Joseph Conrad, Prophet of a Global World
Seen from today, the novelist Joseph Conrad's early 20th century views on the world, particularly on race, can be offensive. But at the same time, many have also argued his work remains vital and that the Polish-born English novelist was one of the early voices criticizing the cruelty and greed that often fuels globalization.
His work also remains deeply prescient of modern times. V.S. Naipaul once wondered how Conrad managed, a hundred years ago, to "meditate on my world, a world I recognize today"?
Barack Obama wrote that when he was a young college student, he was challenged by his friends for reading Heart of Darkness. They called it a "racist tract" but Obama argued that it was worthy of his attention, "because the book teaches me things…"
In this episode, IDEAS producer Mary Lynk talks with Harvard historian Maya Jasanoff about her new biography: The Dawn Watch: Joseph Conrad in a Global World, and about what Conrad teaches us all. The book just won the prestigious Cundill History Prize, administered by McGill University. John le Carré calls her book: "Enlightening, compassionate, superb."
Throughout the program, actor Gordon Pinsent reads excerpts from Conrad's works.
An excerpt from The Dawn Watch, Joseph Conrad in a Global World
When Heart of Darkness first appeared in Blackwood's Magazine in 1899, vanishingly few Europeans knew of "the horror" unfolding in central Africa. They saw only what King Leopold showed them, and he was busy setting his profits in stone: a palace to outdo Versailles, a triumphal arch to trump the Brandenburg Gate, a seaside promenade to make Ostend into the Cannes of the north. For the Brussels Exposition in 1897, he spent £300,000 on an African pavilion in Tervuren. Inside, Belgium's finest designers fashioned an Art Nouveau jungle in wood, recalling the twist of rubber vines and elephant tusks and trunks. They called their new look "whiplash style," naively oblivious about the lacerating terror of the chicotte.
But by the time Heart of Darkness was published in the volume Youth-and Two Other Stories in 1902, a young Anglo-French shipping clerk named Edmund Dene Morel had almost single-handedly raised public awareness about what was going on in the Congo Free State. Puzzled by company account books that showed tons of imports from Congo yet virtually no exports, Morel had stumbled across the extent of forced labour in what he suddenly realized was the "Congo Slave State." He threw himself into a campaign to end Congo's regime of "red rubber," stained in African blood. In May 1903, six months after the volume containing Heart of Darkness appeared in bookshops, the House of Commons passed a motion agreeing to strive "to abate the evils" in Congo. The Foreign Office dispatched its consul in Congo to gather evidence.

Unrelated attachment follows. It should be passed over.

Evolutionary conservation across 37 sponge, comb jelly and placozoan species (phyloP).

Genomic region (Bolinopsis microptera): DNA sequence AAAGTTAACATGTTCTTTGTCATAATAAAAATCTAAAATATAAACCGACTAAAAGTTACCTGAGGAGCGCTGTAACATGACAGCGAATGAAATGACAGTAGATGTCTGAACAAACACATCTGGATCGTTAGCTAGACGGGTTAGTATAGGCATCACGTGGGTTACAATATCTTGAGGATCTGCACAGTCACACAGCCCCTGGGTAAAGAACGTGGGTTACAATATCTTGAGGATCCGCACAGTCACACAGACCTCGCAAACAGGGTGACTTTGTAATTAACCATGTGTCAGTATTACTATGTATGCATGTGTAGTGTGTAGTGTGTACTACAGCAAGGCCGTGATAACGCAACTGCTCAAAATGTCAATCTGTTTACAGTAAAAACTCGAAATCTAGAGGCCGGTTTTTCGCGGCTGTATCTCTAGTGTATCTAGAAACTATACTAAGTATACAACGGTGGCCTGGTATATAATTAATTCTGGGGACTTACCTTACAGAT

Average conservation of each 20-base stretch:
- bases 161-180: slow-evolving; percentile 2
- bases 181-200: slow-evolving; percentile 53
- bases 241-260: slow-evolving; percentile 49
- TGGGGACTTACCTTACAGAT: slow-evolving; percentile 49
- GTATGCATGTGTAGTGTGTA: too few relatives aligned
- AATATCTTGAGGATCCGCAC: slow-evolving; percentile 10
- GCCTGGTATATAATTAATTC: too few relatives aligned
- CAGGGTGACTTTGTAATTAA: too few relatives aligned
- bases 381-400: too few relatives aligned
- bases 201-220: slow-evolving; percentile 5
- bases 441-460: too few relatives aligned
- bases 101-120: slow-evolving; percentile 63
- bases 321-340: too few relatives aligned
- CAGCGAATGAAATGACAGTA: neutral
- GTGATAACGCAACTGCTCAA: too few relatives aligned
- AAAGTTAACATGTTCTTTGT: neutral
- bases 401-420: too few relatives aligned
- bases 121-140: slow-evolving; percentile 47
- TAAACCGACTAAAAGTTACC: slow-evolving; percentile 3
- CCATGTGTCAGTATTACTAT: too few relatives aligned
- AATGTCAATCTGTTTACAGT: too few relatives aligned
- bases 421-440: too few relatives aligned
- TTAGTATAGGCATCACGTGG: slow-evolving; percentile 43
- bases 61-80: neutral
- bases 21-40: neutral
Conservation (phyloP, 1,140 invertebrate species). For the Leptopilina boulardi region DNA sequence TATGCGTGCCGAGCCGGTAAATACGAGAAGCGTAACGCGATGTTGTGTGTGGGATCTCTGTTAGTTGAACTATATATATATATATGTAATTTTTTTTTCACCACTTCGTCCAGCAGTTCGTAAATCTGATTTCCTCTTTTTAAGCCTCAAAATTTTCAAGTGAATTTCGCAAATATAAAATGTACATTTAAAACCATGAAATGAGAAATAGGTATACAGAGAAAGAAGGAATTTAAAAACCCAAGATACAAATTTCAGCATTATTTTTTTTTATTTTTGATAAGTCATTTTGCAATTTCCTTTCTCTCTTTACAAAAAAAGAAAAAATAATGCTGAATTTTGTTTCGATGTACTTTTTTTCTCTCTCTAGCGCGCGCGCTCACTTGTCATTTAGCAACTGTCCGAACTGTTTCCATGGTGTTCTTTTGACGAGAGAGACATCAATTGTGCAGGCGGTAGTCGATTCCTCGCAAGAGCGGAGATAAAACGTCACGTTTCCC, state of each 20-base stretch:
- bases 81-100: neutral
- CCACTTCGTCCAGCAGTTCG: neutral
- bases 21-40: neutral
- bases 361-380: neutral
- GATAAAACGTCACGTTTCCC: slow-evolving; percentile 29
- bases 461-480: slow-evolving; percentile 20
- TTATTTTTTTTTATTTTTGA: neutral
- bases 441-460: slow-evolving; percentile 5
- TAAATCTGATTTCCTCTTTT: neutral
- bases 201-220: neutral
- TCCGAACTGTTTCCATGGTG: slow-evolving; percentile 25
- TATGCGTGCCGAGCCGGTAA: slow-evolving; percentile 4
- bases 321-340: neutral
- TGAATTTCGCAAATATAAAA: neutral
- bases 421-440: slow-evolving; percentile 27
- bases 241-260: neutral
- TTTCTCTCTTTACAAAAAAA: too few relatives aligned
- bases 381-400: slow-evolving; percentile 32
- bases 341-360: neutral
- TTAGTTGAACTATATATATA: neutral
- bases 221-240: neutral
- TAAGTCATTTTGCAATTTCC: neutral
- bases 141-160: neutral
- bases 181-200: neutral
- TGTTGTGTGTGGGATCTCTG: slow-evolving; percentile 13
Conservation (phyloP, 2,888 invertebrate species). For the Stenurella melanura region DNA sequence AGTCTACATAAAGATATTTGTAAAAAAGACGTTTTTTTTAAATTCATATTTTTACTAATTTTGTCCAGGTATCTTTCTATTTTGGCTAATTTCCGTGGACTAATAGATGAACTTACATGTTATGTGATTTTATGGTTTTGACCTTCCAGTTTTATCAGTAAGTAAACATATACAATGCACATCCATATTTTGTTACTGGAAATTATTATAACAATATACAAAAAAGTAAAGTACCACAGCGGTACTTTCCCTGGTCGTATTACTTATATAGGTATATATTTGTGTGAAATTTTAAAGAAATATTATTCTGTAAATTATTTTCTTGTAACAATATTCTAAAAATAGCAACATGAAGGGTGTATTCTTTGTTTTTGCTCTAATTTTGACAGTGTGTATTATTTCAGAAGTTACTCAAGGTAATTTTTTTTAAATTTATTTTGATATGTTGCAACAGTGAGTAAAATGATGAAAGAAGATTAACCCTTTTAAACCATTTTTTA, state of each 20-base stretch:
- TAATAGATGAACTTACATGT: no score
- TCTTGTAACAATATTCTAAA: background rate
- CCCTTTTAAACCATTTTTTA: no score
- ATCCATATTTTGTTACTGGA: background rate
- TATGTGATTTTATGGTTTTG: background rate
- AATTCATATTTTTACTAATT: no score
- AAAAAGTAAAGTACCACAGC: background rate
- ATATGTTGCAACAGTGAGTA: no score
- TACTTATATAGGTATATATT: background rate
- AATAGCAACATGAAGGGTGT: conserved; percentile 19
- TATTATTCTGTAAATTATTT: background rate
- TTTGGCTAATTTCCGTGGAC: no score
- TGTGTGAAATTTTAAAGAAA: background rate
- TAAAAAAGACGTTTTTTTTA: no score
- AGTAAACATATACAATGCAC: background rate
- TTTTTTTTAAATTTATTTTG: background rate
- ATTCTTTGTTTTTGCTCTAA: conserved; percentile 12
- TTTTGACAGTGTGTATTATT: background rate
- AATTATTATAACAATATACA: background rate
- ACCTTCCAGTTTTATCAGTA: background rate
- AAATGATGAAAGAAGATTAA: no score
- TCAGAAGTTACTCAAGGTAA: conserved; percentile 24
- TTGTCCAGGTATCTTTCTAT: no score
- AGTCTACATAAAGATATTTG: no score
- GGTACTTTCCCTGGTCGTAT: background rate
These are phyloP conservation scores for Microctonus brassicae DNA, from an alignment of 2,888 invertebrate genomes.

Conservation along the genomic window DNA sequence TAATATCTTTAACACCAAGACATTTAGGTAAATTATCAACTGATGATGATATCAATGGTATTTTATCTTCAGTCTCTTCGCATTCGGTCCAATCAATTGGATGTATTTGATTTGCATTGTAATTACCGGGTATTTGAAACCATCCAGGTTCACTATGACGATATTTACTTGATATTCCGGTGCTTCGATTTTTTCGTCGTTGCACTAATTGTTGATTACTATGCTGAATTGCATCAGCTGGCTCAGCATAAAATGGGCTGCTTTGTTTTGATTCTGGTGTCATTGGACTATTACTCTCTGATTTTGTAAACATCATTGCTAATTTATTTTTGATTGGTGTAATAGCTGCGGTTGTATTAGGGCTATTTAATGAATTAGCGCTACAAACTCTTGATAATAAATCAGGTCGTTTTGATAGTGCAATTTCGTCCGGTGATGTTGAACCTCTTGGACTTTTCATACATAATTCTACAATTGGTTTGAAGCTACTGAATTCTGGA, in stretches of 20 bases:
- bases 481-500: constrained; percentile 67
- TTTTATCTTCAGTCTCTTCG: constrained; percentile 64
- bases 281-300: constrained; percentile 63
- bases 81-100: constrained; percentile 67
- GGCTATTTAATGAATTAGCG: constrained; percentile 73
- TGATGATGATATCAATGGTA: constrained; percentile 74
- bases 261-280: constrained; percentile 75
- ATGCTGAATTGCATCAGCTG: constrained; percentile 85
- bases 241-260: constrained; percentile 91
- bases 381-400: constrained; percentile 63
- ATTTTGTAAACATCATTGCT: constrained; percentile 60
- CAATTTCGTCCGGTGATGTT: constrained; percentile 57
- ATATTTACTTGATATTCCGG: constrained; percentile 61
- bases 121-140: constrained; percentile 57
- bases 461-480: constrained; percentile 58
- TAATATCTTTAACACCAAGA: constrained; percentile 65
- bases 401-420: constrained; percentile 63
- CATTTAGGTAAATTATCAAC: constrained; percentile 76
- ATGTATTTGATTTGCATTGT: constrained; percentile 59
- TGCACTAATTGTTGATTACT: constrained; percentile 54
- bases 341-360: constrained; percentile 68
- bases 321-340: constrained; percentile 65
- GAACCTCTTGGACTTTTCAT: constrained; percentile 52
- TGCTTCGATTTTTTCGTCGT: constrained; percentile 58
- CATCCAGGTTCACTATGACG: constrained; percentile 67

The consul was none other than Roger Casement, the railroad surveyor Conrad had met in Matadi in 1890. Casement returned to Britain from his mission with notebooks ablaze with damning testimony, ready to write up his own report on the suppression of savage (European) customs. One of the first people he contacted to support the cause was his old acquaintance Joseph Conrad.
Because hadn't Heart of Darkness seen and said it all? As a reviewer had recently pointed out, "The 'going Fantee' of civilised man, has been treated often enough in fiction...but never has the 'why of it' been appreciated by any author as Mr. Conrad here appreciates it, and never…has any writer till now succeeded in bringing...it all home to sheltered folk." Here was Conrad calling out "the conquest of the earth" for what it was: "the taking of it from those who have a different complexion or slightly flatter noses than ourselves." He saw through hypocrisy of Africa's would-be civilizers, granting a pass only to British domains, "because one knows that some real work is being done in there." He even captured the Europeans' "unsound method" in sadistic detail – right down to the heads on posts around Kurtz's house, which Conrad may have based on a report of the Belgian station chief of Stanley Falls, who had placed "twenty-one heads" of African victims "as a decoration round a flower bed in front of his house!
**This episode was produced by Mary Lynk.